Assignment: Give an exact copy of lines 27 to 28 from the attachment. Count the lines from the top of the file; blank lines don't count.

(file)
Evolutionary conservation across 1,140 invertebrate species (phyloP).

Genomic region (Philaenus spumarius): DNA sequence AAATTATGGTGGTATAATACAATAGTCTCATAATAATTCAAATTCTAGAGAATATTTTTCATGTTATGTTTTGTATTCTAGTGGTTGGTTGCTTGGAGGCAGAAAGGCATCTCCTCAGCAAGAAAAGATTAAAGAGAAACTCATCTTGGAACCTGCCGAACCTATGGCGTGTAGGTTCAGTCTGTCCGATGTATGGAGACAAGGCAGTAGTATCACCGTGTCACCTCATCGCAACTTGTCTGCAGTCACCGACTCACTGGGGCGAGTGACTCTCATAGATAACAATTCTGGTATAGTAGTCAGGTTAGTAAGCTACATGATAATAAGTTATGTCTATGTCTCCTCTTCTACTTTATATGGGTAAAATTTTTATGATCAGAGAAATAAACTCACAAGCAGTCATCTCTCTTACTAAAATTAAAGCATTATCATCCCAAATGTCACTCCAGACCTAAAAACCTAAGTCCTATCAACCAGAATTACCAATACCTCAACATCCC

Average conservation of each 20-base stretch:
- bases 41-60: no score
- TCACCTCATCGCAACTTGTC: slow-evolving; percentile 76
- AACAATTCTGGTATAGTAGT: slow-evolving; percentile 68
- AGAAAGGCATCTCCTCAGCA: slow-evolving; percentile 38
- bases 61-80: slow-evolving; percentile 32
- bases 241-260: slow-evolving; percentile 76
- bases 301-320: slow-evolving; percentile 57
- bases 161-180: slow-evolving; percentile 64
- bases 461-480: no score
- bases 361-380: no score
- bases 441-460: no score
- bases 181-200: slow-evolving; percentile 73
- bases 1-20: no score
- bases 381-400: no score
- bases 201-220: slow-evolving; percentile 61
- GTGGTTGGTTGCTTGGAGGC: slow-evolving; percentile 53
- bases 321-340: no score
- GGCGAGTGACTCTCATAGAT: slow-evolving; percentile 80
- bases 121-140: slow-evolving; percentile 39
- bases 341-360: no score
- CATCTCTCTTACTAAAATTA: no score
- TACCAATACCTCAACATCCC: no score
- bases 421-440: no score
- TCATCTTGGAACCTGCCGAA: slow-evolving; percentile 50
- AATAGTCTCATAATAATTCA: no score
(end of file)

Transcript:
- TCATCTTGGAACCTGCCGAA: slow-evolving; percentile 50
- AATAGTCTCATAATAATTCA: no score